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Mulwala History

Mulwala’s colonial history

In 1842, explorer Hamilton Hume assisted his sister-in-law Elizabeth Hume to form the ‘Yarrawonga Run’. Elizabeth was the first European to live in northeast Victoria. She moved to the area with her nine children after her husband was killed by bushrangers. Elizabeth named her home ‘Byramine’, meaning ‘rustic retreat’.

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Creating Lake Mulwala

Lake Mulwala was formed in 1939 when the Murray River was dammed at the Yarrawonga Weir as part of the Murray-Darling Irrigation Scheme. Prior to this, paddle steamers would traverse the Murray as far away as Albury to transport a wide range of general merchandise, including timber, wheat and wool. This river traffic slowly petered out with the arrival of the railway in 1886.

Raising the water level at the Yarrawonga Weir allows water to be diverted for irrigation along two major channels, the Mulwala Canal and the Yarrawonga Main Channel. The Mulwala Canal is 2,880 kilometres long and is the largest irrigation canal in the southern hemisphere, spreading across the southern Riverina plain to Deniliquin and suppling water to 700,000 hectares. The Yarrawonga Main Channel is 957km long and services the Murray Valley irrigation region, from Yarrawonga to Barmah. It supplies water to 128,000 hectares.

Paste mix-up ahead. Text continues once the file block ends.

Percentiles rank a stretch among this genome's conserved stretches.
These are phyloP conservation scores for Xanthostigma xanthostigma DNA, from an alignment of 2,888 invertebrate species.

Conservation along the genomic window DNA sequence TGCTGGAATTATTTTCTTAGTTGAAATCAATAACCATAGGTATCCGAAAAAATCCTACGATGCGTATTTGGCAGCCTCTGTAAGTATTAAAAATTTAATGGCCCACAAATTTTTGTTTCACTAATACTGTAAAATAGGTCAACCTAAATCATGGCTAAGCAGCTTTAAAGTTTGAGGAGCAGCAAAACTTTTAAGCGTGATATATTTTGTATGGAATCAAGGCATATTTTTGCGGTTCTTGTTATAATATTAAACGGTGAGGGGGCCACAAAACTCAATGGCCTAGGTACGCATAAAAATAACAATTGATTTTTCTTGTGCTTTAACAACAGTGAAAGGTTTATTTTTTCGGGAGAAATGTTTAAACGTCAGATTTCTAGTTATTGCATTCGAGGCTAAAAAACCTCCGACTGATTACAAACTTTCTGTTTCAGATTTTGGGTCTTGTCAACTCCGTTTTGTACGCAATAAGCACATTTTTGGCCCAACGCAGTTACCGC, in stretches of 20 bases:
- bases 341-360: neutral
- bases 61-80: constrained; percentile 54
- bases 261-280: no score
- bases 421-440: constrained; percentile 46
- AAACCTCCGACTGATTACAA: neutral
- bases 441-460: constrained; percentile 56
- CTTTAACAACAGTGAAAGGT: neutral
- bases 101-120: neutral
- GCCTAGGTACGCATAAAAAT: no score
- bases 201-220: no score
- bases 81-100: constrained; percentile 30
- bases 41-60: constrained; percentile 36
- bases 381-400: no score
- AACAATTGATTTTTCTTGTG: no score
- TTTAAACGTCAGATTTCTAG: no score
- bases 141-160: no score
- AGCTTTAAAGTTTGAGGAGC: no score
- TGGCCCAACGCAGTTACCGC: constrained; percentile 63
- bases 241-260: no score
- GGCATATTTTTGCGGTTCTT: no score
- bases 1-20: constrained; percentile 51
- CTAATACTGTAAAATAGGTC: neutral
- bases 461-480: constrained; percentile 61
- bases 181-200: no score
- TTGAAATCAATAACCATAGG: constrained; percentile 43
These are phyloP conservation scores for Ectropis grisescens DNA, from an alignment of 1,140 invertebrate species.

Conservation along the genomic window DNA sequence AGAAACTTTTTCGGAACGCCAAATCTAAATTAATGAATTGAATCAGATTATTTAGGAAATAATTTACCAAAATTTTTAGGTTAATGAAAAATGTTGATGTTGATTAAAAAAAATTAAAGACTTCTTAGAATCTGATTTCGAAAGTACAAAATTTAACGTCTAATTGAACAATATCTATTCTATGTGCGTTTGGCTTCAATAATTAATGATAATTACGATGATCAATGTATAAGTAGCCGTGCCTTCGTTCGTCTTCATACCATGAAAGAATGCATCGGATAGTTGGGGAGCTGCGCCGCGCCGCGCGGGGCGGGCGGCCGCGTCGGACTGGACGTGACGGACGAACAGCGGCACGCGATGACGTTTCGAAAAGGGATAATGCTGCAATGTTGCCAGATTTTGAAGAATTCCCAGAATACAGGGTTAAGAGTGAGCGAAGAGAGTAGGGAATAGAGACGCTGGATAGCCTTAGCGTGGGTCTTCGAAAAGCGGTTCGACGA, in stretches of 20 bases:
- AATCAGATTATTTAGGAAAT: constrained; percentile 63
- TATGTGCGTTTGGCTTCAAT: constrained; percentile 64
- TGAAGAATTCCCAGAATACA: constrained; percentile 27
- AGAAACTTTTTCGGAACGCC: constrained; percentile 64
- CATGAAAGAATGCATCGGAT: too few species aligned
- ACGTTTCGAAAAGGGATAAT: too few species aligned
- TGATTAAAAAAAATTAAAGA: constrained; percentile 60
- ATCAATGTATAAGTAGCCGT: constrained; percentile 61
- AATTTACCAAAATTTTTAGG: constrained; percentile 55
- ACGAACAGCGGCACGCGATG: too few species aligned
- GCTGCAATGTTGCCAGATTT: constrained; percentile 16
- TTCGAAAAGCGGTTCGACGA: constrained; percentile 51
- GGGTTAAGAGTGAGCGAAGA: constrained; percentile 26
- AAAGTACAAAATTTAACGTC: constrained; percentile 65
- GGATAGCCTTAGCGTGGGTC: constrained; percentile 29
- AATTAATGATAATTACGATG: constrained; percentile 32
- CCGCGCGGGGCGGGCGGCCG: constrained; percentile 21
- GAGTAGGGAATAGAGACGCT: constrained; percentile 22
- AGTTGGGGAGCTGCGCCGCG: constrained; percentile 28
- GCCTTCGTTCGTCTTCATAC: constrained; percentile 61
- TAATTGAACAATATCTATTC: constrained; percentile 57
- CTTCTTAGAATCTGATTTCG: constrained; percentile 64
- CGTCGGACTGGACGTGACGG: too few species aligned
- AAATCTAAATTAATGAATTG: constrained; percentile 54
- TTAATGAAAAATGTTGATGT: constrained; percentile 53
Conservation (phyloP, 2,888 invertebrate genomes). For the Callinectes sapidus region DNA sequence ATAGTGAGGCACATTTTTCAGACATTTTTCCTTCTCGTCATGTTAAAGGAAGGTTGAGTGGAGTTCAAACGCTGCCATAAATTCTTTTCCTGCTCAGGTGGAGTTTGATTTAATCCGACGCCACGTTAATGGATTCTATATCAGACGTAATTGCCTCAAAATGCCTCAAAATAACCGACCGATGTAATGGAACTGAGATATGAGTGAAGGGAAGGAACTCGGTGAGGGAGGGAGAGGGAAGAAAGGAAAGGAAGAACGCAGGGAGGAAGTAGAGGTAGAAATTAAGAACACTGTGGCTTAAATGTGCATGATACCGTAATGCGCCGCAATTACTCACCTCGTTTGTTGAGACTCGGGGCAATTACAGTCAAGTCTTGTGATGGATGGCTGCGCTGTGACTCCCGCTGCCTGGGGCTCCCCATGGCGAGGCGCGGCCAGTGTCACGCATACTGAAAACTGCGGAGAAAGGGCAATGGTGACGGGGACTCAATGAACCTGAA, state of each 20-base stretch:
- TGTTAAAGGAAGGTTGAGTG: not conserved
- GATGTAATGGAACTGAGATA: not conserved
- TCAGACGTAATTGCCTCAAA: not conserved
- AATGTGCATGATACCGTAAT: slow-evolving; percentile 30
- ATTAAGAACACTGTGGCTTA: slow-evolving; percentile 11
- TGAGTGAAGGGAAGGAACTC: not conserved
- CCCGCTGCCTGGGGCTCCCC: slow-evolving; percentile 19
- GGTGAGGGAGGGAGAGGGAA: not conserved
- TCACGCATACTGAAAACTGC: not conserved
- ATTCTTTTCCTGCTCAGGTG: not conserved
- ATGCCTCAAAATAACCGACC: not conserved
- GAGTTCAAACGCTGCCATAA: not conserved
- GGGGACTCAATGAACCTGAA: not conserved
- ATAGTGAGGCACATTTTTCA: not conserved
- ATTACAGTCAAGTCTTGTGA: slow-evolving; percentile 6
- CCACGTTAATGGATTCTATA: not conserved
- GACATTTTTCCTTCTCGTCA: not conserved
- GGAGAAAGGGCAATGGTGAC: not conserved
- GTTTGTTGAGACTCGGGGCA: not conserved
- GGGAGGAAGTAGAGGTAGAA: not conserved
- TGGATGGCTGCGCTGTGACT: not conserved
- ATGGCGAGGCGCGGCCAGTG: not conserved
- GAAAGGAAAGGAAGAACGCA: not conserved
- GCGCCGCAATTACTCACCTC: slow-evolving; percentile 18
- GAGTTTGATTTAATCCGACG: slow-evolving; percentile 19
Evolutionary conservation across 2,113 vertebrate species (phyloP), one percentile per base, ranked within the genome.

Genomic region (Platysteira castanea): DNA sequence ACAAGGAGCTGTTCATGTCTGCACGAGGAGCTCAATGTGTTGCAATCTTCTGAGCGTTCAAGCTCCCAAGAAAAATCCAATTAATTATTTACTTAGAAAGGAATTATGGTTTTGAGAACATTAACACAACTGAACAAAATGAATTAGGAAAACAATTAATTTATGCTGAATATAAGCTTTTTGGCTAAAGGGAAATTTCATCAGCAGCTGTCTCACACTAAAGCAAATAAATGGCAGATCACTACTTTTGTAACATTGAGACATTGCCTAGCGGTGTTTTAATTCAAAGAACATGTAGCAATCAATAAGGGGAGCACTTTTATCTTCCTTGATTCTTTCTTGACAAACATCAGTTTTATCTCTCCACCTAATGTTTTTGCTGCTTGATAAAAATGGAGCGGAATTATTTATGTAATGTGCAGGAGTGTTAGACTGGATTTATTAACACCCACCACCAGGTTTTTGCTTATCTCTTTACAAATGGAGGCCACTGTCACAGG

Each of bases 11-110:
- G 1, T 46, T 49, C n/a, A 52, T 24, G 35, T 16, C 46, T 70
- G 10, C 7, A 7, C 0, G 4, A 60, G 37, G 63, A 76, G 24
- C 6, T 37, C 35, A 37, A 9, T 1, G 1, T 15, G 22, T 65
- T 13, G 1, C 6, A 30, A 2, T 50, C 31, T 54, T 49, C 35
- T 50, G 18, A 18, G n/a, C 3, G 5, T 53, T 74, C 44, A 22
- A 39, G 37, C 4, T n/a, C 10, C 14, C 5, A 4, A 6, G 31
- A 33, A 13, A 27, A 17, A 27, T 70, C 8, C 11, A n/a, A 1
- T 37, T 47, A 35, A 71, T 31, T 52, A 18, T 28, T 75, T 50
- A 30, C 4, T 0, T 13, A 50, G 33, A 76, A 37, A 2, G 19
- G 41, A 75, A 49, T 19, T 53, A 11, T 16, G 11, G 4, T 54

Private boat ramp at DC 3

Creating a tourism industry

While Lake Mulwala still provides a critical role in the supply of irrigation water, it has also transformed the twin towns of Yarrawonga and Mulwala into popular holiday destinations with a booming tourism industry. The lake is a recreational haven for water-based activities including water skiing, wakeboarding, boating, fishing, swimming, sailing and wind surfing.

Visit the Yarrawonga–Mulwala Pioneer Museum to discover more about the pioneering history of Mulwala and its industries and explore the intricate exhibits on display all year round.